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Online draft

Postby wobnam » Wed Oct 05, 2011 12:05 am

Bluesecrets and me were talking about the possibility of doing an online draft.

(For those of you unfamiliar with the concept, a draft is a fun AFOL activity where everyone who wants to participate purchases a copy of one particular set. The sets are then parted out by piece, and the participants pull a random number and start picking pieces in order until all the pieces are gone. Basically, it's re-parting a set to give each participant more of what s/he wants.)

We haven't really figured out all the details for how this would work online, but having one person who makes the actual purchase and parts/ships seems reasonable to avoid excess shipping. For the actual drafting process, one could just do it in a forum thread or chat, but we've also thought about setting up a web page with participant user accounts that handles it. One issue here is that the regular way of picking by turn can prove to be very time consuming unless everyone is on at the same time, so a sort of prioritized list might work better..?

Anyway, at this point it's just an idea, so we'd love your input on how to do it and/or whether it's something you'd want to be a part of.
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Re: Online draft

Postby Eklund » Wed Oct 05, 2011 1:44 am

What would be the price range of the set?
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Re: Online draft

Postby Seasian » Wed Oct 05, 2011 2:02 am

Id also be interested depending on the set price range
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Re: Online draft

Postby Bluesecrets » Wed Oct 05, 2011 2:06 am

Guys we are looking for input so it can be fully planned and run smoothly. Its not ready to be run yet.
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Re: Online draft

Postby Fraslund » Wed Oct 05, 2011 5:35 am

I would be down for this.
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Re: Online draft

Postby Handar » Wed Oct 05, 2011 6:26 am

wobnam wrote:Anyway, at this point it's just an idea, so we'd love your input on how to do it and/or whether it's something you'd want to be a part of.


I think it's a really neat idea, and the suggestion to have only one person buy the sets and handle the shipping makes a lot of sense.

Since you asked for input, let me suggest a few things.

(i) Choose someone to buy the sets who has access to (relatively) cheap Lego prices and shipping costs. This obviously varies by country, and it would be worth keeping in mind. It's also something that could easily be overlooked.

(ii) It might be wise to determine some sort of public way to set the draft order. There may be hurt feelings if someone hosting the draft draws a high first pick, and that could turn unpleasant. I think there are online dice rolling programs that allow you to record your results (they're often used by play-by-post online roll players). You might want to look into that, or think of some other public way of setting up the draft order.

(iii) Look into how drafts are conducted for online sports fantasy pools. This seems like the closest analogy. You can dictate that those participating must be online at a certain time (probably a weekend, given the potentially wide disparity in time zones), and then give each person five minutes to make their decision. Chat would work, but it might be more fun to watch it unfold on the forum. Alternatively, you might want to look into seeing if there was any custom software for running fantasy drafts. Surely that must exist and could be easily customized for your purpose.

(iv) Don't by the sets until after the draft actually takes place. Even though everyone will have the best of intentions, it seems that emergencies frequently interrupt these sorts of things. You don't want to buy six sets, for example, and have only five people able to participate in the draft. This creates money problems (refunding the money collected from the sixth person who had to back out, collecting just a bit more from those who did participate to cover the now extra set).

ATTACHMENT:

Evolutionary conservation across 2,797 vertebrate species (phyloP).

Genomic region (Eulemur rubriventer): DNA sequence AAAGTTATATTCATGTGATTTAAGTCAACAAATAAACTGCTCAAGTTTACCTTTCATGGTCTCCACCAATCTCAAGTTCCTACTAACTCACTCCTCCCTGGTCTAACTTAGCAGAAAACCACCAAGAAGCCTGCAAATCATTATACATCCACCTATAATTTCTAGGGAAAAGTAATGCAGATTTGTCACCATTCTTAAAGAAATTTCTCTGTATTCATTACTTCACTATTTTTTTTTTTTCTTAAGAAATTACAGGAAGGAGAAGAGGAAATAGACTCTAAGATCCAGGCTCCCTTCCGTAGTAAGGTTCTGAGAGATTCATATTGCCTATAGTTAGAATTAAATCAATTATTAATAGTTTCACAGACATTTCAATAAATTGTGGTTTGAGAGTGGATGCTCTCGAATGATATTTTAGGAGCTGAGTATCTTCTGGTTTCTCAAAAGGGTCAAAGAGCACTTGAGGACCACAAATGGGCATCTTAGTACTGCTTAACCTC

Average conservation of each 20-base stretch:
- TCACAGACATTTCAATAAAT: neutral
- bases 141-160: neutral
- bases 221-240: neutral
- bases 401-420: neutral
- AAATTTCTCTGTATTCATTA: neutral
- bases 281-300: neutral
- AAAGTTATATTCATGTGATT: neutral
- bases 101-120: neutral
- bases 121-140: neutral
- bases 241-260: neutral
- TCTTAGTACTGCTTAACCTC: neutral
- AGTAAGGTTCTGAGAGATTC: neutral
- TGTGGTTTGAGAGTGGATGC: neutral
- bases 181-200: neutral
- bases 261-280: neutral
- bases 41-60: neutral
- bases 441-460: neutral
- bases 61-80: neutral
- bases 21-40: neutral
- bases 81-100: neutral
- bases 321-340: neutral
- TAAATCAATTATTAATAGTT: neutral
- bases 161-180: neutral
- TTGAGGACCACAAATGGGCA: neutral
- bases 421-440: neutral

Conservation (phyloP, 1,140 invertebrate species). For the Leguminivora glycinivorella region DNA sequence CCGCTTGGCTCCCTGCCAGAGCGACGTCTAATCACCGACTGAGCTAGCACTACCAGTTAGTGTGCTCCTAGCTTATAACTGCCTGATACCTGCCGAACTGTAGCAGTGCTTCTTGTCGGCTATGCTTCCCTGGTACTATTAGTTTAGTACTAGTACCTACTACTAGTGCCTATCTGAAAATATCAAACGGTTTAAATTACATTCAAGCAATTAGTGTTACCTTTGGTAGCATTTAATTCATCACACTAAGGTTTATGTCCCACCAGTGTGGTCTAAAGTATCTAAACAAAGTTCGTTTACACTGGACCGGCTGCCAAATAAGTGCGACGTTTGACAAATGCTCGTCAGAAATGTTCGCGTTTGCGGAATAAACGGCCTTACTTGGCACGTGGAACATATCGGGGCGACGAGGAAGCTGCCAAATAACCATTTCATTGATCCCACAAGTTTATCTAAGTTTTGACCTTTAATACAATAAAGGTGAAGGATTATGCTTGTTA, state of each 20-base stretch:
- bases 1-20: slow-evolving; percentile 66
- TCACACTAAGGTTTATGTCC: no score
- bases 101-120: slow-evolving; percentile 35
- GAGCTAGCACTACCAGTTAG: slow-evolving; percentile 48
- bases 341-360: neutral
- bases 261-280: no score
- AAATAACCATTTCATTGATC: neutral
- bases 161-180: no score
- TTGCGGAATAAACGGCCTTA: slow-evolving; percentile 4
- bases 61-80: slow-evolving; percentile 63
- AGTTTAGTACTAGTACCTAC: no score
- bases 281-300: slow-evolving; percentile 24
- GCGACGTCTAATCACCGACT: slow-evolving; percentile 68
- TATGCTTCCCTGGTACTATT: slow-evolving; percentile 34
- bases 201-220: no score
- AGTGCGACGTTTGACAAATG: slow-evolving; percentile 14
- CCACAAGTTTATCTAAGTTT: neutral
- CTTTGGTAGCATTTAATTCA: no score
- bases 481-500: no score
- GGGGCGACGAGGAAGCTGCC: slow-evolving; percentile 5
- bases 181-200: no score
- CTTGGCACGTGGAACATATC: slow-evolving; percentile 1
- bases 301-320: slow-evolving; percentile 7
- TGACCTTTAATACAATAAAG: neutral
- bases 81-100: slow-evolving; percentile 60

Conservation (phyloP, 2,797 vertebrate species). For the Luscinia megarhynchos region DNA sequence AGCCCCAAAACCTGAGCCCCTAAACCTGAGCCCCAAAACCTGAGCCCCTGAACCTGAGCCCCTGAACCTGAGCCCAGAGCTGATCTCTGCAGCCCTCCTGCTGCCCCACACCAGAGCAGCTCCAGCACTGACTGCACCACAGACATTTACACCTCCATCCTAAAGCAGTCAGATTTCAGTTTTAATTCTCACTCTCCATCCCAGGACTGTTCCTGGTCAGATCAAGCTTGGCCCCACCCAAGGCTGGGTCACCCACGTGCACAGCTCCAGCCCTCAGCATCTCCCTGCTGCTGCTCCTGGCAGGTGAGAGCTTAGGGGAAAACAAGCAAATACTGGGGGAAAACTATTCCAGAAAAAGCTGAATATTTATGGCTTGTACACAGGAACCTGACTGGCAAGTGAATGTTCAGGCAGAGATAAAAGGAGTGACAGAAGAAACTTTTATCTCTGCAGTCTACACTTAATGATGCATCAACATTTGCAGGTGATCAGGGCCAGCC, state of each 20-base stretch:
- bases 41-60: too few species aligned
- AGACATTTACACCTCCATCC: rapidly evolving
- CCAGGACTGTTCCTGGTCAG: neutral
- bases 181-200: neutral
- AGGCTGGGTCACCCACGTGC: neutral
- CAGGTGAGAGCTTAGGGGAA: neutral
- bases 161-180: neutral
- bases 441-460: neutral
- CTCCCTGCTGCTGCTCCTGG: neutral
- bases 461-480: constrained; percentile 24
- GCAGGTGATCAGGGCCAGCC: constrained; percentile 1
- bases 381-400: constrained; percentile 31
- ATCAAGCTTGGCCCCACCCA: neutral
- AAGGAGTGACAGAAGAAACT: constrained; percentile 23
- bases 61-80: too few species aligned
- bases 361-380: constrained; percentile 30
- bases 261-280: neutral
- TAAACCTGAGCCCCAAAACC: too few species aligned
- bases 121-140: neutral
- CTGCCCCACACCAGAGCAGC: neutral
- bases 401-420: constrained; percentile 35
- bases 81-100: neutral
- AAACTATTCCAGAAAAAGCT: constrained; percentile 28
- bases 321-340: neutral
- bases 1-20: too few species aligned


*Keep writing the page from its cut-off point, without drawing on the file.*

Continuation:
(v) Be firm. Set the date and time, and expect people to show up then. If they do not, for whatever reason, then they are ineligible to participate this time around. Otherwise, trying to sort out the individual schedules of an international group of people would be a nightmare.

(vi) If I may be so bold, I'll even offer a suggestion for the set to choose. The Cannibal Escape turned out to be a very pleasant surprise for me when I picked one up on a whim a few weeks ago. It's chock-full of very interesting and useful pieces in handy colours. I'll just toss that out there.

Hopefully some of these thoughts will turn out to be useful to you. Even if they don't, I hope you'll enjoy the whole event. :)
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Re: Online draft

Postby Albatross_Viking » Wed Oct 05, 2011 1:53 pm

Depending on the set and final rules, I like this idea, and may want to participate.
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Re: Online draft

Postby wobnam » Wed Oct 05, 2011 4:04 pm

Eklund, Seasian & Albatross_Viking: What price range/themes/sets do you think are good?

Handar: Thank you for your excellent input.

I agree that if the draft is to be done by live turn, it has to be done at a specific time when everyone is on. But is this the best way to do it? Finding a time that is good for everyone, with participants potentially from around the world, might prove difficult. Then there's all the problems that will arise if someone doesn't show up, or experience technical issues - seems very unfair that you should end up with all the worst parts just because your net is down for half an hour sunday night. I imagine a lot of people would want out if something like this happened.

A different way of doing it, as I mentioned in the first post, is leaving it to a computer program. Here's the software I'm imagining:

1: The draft lots are added to an online database, and each participant is given a user account.

2: Everyone logs in and create their personal prioritized list, sorting all the lots by how much they want them.

3: When all the lists are ready, the computer assigns a random draft order.

4: Using this order, the computer performs the draft, always picking for each individual the highest prioritized available part on their list.

What do you think?
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Re: Online draft

Postby AK_Brickster » Wed Oct 05, 2011 4:36 pm

Wobnam, I think you are on to something as far as practicality goes. That definitely seems like the most fair, simplest way to do something like this.
I also like the idea of one person buying all of the sets, as it enables them to take advantage of BOGO or a local sale (don't forget about "Bricktober" at TRU this month!)